Regular users of our online catalogue will have noticed that we’ve recently given the catalogue a make-over and moved it to a – hopefully more memorable – new address http://www.catalogue.wyjs.org.uk.
Local responses to the 2009 PSQG Survey of Visitors to UK Archives confirmed our own suspicions that many users found our old catalogue difficult to use, so I took the decision to release the new catalogue early. Initial feedback is good, although one customer reports being unable to access the site at all beyond the initial page – if anyone else has experienced this, please get in touch with further details, because we’ve been unable to replicate the error here. We’ve had a few other requests for further enhancements, many of which were already on our ‘to-do’ list, so I thought it might be worth documenting some of the known problems, and our development plans here:
- Since going live with the new catalogue, we have discovered that the basic search (top right hand of the window) is set to search only the title and description fields of each record by default. Many people use this field to search by Finding Number for specific collections or items, so this modification has been requested from our web developer. We also intend to relabel the ‘search’ button to ‘search catalogue’ to distinguish this from the general website search. In the meantime, you can search for specific Finding Numbers by using the ‘Advanced Search‘ options.
- The persons and place options, under ‘Advanced Search‘, search a separate ‘authority file’ of names and places, and may therefore retrieve fewer hits than putting the same terms into the ‘Any Text’ box under ‘Advanced Search‘. I appreciate this may be confusing, particularly for family historians looking for personal names, so we will monitor feedback, and may decide to remove these separate search options.
- If your search generates, say, 1000 results, and you eventually find something interesting half way through and click to see the record, you can explore the collection whence it came, which is excellent. But when you click to return to your search results, it throws you back to the first ten rather than the one which attracted particular interest. I appreciate this could become quite irritating if you are just browsing through the catalogue, so I have passed this observation back to the software developers, although any code change may require national user group support.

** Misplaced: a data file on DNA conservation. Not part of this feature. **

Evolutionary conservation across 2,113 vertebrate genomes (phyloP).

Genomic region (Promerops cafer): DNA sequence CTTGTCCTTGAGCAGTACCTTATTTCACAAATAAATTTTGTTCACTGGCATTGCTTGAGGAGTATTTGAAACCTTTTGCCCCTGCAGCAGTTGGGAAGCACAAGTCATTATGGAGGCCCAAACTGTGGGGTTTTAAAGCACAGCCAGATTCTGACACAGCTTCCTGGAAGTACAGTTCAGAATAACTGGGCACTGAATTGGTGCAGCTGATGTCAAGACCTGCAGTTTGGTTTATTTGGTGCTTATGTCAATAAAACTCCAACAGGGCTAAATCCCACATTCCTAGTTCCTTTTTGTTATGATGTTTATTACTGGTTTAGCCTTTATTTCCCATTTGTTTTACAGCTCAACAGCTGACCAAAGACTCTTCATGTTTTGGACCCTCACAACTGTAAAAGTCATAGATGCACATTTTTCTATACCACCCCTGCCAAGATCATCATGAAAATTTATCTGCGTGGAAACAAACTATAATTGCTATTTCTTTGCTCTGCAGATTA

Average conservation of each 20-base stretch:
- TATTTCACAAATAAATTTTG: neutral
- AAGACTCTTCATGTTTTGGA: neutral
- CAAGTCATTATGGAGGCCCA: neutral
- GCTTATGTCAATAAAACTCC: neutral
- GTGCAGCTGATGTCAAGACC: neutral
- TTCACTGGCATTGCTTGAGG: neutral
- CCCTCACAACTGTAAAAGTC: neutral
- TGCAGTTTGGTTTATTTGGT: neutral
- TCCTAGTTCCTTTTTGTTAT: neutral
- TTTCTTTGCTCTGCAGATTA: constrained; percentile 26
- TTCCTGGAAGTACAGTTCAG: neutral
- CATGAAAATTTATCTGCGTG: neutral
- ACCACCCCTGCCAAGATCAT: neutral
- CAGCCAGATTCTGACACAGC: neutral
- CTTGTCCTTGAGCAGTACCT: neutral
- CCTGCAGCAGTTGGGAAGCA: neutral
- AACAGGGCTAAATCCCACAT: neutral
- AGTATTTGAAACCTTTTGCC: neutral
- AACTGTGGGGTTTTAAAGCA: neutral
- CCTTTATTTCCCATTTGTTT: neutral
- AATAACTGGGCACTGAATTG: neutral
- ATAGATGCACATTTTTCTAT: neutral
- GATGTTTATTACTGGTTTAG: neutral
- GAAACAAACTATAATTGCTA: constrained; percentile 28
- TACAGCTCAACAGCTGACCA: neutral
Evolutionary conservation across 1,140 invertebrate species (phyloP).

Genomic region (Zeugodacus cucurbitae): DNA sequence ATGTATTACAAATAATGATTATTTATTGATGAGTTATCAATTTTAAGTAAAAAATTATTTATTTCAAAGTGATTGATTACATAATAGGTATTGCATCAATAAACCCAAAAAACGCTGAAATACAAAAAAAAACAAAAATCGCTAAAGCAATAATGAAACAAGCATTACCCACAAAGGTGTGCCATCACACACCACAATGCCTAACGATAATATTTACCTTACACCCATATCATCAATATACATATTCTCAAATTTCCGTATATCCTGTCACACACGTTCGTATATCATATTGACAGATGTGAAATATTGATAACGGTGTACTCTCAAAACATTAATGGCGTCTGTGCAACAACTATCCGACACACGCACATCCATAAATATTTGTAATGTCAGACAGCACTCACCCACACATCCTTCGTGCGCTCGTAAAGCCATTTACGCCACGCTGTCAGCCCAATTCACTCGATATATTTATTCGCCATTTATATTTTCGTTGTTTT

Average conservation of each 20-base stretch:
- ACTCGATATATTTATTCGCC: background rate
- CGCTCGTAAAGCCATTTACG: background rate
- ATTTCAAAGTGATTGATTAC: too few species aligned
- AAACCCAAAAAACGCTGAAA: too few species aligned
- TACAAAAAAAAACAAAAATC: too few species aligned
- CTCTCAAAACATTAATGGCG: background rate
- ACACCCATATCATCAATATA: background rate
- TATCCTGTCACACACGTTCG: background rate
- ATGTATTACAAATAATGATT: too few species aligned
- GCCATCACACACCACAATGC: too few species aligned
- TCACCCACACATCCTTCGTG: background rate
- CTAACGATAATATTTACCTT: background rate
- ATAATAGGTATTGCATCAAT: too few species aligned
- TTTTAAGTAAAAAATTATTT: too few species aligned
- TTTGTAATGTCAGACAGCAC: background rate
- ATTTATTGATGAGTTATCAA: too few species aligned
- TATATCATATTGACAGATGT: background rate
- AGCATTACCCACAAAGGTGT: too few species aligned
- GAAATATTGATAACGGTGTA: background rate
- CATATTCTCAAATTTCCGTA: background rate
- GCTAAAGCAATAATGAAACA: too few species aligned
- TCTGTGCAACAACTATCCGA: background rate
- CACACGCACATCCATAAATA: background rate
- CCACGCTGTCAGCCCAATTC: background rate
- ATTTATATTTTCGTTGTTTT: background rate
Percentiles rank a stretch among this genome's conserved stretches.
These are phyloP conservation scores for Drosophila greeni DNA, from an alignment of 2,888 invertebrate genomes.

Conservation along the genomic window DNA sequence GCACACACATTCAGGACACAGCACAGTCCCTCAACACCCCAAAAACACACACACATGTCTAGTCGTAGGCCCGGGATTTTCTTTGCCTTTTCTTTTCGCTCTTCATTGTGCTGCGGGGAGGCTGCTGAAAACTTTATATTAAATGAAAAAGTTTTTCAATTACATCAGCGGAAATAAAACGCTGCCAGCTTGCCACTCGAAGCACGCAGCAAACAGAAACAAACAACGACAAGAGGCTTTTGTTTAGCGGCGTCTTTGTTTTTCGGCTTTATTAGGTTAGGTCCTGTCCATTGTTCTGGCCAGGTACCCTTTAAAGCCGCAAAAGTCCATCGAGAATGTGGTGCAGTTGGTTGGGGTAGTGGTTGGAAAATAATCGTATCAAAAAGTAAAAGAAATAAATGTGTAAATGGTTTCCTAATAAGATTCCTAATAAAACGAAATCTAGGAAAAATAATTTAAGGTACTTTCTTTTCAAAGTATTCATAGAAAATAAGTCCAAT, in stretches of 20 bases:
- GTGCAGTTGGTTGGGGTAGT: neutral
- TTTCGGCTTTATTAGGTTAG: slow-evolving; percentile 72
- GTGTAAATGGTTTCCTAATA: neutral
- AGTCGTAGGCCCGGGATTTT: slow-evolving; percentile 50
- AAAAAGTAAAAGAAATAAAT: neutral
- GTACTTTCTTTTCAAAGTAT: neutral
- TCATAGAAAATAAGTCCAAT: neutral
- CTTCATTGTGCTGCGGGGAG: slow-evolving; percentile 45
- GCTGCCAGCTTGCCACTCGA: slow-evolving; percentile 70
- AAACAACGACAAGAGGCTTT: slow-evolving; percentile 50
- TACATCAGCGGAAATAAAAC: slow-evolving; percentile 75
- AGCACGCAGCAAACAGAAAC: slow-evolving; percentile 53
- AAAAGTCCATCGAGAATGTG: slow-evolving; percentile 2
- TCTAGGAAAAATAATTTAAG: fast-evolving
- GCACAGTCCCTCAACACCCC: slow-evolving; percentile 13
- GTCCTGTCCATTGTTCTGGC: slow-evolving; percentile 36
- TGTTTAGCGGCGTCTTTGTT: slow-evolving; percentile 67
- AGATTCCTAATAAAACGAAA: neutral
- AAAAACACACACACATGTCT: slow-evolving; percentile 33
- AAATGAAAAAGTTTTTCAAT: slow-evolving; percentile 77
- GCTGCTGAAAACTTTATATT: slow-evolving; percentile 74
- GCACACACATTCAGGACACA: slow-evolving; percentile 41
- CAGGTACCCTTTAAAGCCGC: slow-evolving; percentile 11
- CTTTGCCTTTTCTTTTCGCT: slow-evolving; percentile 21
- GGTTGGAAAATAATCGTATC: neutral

- Enhanced support for digitised images in the online catalogue. As well as working on the new online catalogue, Jenny in the collections team has simultaneously been working on an upgrade to the latest version of the database which supports our online catalogue. Version 9 of CALM has much improved facilities for linking to images and other digital documents. Jenny is currently working on guidelines for staff for linking images to CALM, and you should begin to see the results in the online catalogue very shortly.
- A bookmarking or ‘shopping basket’ function, which would enable users to create their own ‘wish-list’ of documents they would like to see.
- Direct ordering of documents (for searchroom use) or copies from catalogue descriptions.
- Persistent identifiers for catalogue records, so that you can link straight to individual item descriptions from other webpages.
What’s in the catalogue?
We’ve had a few queries about the completeness of the catalogue content. All collections held by the service have a general description in the catalogue including title, covering dates and brief description of contents. An increasing number of collections are also listed down to individual ‘item’, and around 60,000 new entries are added to our catalogue each year. But there are plenty more collections to go before coverage is complete! Increasing the quantity of collections information available in our online catalogue is a service priority.
A particular query relates to the Yorkshire Archaeological Society archives, which currently appear in the West Yorkshire Archive Service catalogue. The YAS archives are no longer administered by West Yorkshire Archive Service, but we have retained their data in our catalogue, as currently they have no separate online catalogue of their own. However, I am aware that the data we hold from the YAS is out of date, and has some gaps in it. I am currently working with the archivists at the YAS firstly to obtain an up to date version of their data, and secondly to enable them to work towards a separate catalogue of YAS collections. In the meantime, you can contact the YAS directly with specific queries at email@example.com.
I would welcome further suggestions for catalogue enhancements – please leave your comments below or email firstname.lastname@example.org.